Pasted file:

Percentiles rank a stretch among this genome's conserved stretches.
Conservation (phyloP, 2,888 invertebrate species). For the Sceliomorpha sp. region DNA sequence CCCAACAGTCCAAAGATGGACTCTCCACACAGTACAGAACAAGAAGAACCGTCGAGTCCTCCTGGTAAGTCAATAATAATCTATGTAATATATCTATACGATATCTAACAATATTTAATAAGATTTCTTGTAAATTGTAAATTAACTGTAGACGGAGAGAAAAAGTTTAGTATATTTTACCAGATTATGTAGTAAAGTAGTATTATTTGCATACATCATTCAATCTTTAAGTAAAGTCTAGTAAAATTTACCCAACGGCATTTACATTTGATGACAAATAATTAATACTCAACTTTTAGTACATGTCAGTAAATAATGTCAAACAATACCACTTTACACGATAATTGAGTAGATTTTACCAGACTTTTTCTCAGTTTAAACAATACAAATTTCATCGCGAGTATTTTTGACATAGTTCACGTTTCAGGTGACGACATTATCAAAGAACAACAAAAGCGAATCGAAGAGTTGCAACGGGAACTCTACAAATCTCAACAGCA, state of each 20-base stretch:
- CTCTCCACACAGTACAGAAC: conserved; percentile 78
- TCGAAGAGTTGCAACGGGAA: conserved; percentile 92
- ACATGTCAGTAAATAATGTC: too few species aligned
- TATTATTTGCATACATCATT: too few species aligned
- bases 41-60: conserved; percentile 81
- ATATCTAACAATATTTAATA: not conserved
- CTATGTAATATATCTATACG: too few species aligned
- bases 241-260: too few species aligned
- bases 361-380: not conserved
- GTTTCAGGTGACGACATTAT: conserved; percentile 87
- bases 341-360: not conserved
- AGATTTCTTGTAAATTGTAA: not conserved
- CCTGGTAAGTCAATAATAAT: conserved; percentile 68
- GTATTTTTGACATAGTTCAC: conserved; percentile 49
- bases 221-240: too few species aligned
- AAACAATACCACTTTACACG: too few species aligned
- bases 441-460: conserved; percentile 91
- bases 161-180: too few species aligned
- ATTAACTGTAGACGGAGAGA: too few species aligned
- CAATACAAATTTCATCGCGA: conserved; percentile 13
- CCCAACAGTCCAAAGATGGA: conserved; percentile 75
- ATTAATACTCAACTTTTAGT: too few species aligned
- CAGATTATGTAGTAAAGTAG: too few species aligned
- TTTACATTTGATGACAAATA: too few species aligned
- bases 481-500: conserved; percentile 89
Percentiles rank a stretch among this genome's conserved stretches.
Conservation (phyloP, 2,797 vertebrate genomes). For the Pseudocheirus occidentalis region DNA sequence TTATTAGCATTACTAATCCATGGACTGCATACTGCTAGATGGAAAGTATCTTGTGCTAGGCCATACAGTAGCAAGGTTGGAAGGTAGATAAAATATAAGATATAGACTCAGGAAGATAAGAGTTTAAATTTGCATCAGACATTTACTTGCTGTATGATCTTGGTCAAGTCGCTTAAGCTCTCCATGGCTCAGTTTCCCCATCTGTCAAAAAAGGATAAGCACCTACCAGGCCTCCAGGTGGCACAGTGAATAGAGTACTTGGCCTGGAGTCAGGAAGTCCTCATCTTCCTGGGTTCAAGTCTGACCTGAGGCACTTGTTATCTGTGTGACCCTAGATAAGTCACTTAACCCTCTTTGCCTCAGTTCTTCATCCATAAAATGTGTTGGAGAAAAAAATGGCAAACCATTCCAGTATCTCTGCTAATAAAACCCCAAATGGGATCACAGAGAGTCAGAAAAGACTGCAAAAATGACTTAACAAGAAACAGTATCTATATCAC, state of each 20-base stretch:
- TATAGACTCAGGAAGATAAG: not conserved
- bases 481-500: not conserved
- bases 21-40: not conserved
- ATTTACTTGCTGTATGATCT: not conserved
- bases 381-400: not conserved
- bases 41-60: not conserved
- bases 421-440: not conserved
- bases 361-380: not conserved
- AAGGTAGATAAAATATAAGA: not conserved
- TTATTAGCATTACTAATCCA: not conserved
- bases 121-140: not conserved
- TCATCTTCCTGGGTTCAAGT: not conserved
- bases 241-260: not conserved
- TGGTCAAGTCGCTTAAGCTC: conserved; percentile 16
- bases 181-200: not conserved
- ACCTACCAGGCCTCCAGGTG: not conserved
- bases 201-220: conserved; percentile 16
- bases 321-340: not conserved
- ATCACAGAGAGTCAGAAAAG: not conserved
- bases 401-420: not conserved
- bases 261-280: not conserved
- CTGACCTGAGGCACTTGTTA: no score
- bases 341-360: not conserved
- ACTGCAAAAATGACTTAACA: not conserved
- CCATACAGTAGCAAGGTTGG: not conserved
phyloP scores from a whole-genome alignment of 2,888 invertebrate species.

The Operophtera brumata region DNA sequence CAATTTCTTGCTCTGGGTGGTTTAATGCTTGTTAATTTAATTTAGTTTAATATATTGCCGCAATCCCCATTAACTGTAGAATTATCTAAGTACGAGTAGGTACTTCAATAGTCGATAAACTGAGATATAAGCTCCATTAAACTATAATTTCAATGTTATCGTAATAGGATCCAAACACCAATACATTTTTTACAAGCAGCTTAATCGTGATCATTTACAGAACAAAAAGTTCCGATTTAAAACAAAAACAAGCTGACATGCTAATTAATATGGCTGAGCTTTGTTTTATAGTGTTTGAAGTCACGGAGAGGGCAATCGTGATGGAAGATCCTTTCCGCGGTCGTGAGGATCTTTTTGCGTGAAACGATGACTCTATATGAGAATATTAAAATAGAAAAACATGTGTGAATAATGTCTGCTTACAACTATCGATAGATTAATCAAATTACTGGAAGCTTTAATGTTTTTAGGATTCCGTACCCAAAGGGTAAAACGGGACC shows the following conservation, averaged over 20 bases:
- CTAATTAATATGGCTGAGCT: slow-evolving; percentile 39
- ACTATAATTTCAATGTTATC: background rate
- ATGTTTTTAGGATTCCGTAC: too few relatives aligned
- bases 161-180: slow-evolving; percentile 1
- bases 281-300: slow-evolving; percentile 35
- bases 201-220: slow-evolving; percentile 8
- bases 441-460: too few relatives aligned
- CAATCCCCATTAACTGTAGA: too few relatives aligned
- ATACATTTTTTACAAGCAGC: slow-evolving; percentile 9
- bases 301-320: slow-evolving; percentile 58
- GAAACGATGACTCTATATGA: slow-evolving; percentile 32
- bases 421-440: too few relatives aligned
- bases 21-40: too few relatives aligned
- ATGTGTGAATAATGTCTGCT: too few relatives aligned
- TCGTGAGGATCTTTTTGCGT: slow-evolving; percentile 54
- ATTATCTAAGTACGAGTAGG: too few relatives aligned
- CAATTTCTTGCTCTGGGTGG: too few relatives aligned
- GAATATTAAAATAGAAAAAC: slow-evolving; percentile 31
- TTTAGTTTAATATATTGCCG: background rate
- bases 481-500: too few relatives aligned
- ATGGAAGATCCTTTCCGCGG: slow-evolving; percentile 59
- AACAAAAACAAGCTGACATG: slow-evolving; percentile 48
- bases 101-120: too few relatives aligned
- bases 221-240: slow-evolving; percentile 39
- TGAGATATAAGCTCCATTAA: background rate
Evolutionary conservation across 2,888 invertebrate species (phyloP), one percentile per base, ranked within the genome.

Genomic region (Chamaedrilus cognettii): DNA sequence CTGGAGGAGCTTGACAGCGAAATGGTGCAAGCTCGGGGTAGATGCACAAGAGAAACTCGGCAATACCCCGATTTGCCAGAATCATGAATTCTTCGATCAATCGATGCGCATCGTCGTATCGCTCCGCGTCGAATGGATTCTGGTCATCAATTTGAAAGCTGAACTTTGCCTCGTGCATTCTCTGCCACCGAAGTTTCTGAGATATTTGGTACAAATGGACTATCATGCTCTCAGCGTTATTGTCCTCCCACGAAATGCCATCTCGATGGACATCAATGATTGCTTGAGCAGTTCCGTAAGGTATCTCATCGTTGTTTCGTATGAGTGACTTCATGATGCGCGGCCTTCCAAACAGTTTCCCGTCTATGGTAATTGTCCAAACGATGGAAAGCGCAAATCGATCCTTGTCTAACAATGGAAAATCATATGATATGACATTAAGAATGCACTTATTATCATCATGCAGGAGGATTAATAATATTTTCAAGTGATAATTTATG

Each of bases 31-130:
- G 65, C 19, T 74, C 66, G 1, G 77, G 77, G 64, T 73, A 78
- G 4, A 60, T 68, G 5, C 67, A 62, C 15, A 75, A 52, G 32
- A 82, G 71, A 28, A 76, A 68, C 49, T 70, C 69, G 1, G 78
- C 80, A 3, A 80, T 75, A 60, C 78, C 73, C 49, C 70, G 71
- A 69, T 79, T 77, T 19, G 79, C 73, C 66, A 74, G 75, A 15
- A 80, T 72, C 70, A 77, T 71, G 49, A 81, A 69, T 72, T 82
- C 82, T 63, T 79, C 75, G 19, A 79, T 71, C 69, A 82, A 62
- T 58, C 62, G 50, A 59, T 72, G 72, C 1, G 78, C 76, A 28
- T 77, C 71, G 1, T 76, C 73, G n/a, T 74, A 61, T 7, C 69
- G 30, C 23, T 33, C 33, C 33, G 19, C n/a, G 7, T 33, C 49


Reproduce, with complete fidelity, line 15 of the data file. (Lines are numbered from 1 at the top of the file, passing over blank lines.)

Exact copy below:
- CCTGGTAAGTCAATAATAAT: conserved; percentile 68